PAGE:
This complexity is what makes Go hard for computers to play, and therefore an irresistible challenge to artificial intelligence (AI) researchers, who use games as a testing ground to invent smart, flexible algorithms that can tackle problems, sometimes in ways similar to humans. The first game mastered by a computer was noughts and crosses
(also known as tic-tac-toe) in 1952. Then fell checkers
in 1994. In 1997 Deep Blue famously beat Garry Kasparov at chess
. It’s not limited to board games either—IBM's Watson
[PDF] bested two champions at Jeopardy in 2011, and in 2014 our own algorithms learned to play dozens of Atari games
just from the raw pixel inputs
. But to date, Go has thwarted AI researchers; computers still only play Go as well as amateurs.
Traditional AI methods—which construct a search tree
over all possible positions—don’t have a chance in Go. So when we set out to crack Go, we took a different approach. We built a system, AlphaGo, that combines an advanced tree search
with deep neural networks
. These neural networks take a description of the Go board as an input and process it through 12 different network layers containing millions of neuron-like connections. One neural network, the “policy network,” selects the next move to play. The other neural network, the “value network,” predicts the winner of the game.
We trained the neural networks on 30 million moves from games played by human experts, until it could predict the human move 57 percent of the time (the previous record before AlphaGo was 44 percent
). But our goal is to beat the best human players, not just mimic them. To do this, AlphaGo learned to discover new strategies for itself, by playing thousands of games between its neural networks, and adjusting the connections using a trial-and-error process known as reinforcement learning
. Of course, all of this requires a huge amount of computing power, so we made extensive use of Google Cloud Platform
After all that training it was time to put AlphaGo to the test. First, we held a tournament between AlphaGo and the other top programs at the forefront of computer Go. AlphaGo won all but one of its 500 games against these programs. So the next step was to invite the reigning three-time European Go champion Fan Hui—an elite professional player who has devoted his life to Go since the age of 12—to our London office for a challenge match. In a closed-doors match last October, AlphaGo won by 5 games to 0. It was the first time a computer program has ever beaten a professional Go player. You can find out more in our paper, which was published in Nature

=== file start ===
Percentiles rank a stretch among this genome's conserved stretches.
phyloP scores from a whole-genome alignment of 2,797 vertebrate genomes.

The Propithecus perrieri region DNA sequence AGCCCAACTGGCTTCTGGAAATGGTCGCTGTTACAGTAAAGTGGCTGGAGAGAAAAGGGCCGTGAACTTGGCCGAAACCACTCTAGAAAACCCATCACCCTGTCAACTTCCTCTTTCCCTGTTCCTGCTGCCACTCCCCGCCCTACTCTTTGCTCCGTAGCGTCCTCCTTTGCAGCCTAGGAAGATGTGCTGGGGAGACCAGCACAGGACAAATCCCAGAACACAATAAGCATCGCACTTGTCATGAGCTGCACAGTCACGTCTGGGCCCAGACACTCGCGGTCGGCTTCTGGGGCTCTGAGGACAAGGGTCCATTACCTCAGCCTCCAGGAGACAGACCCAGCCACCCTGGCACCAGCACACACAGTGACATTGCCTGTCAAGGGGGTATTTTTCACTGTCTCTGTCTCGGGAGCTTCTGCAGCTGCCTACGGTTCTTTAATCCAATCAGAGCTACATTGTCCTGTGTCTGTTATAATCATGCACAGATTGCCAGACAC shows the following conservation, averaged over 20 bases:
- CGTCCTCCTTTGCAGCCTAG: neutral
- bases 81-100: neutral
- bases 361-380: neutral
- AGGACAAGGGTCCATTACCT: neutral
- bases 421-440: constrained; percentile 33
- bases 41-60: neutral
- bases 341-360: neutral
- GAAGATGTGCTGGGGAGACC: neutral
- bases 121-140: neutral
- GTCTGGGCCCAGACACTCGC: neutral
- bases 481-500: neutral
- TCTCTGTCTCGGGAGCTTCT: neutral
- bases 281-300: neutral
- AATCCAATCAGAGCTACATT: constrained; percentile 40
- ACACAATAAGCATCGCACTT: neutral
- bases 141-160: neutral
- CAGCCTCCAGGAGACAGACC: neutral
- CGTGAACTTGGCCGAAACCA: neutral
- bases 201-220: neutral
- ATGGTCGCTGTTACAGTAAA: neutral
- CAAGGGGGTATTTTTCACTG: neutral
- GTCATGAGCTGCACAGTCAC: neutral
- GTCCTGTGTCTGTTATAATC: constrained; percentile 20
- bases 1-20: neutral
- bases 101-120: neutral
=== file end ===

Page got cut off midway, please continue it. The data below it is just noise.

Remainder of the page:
What’s next? In March, AlphaGo will face its ultimate challenge: a five-game challenge match in Seoul against the legendary Lee Sedol
—the top Go player in the world over the past decade.
We are thrilled to have mastered Go and thus achieved one of the grand challenges of AI
. However, the most significant aspect of all this for us is that AlphaGo isn’t just an “expert” system
built with hand-crafted rules; instead it uses general machine learning techniques to figure out for itself how to win at Go. While games are the perfect platform for developing and testing AI algorithms quickly and efficiently, ultimately we want to apply these techniques to important real-world problems. Because the methods we’ve used are general-purpose, our hope is that one day they could be extended to help us address some of society’s toughest and most pressing problems, from climate modelling to complex disease analysis. We’re excited to see what we can use this technology to tackle next!
A year and a half ago we introduced Google Cardboard, a simple cardboard viewer that anyone can use to experience mobile virtual reality (VR). With just Cardboard and the smartphone in your pocket, you can travel to faraway places
and visit imagined worlds
. Since then everyone from droid lovers
and Sunday edition subscribers
, to big kids
have been able to enjoy VR—often for the very first time. Here's a look at where we are, 19 months in:
1. 5 million Cardboard fans have joined the fold.
2. In just the past two months (October-December), you launched into 10 million more immersive app experiences:
3. Out of 1,000+ Cardboard apps
on Google Play, one of your favorites
got you screaming “aaaaaaahwsome,” while another
“gave you goosebumps.”
4. You teleported to places far and wide, right from the comfort of YouTube
5. Since we launched Cardboard Camera
in December, you’ve captured more than 750,000 VR photos, letting you relive your favorite moments anytime, from anywhere.
6. Students around the world have taken VR field trips to the White House
, the Republic of Congo
, and 150 other places around the globe with Expeditions
While you've been traveling the world and beyond with Cardboard, we've been on a journey, too. Keep your eyes peeled for more projects that bring creative, entertaining and educational experiences to mobile VR.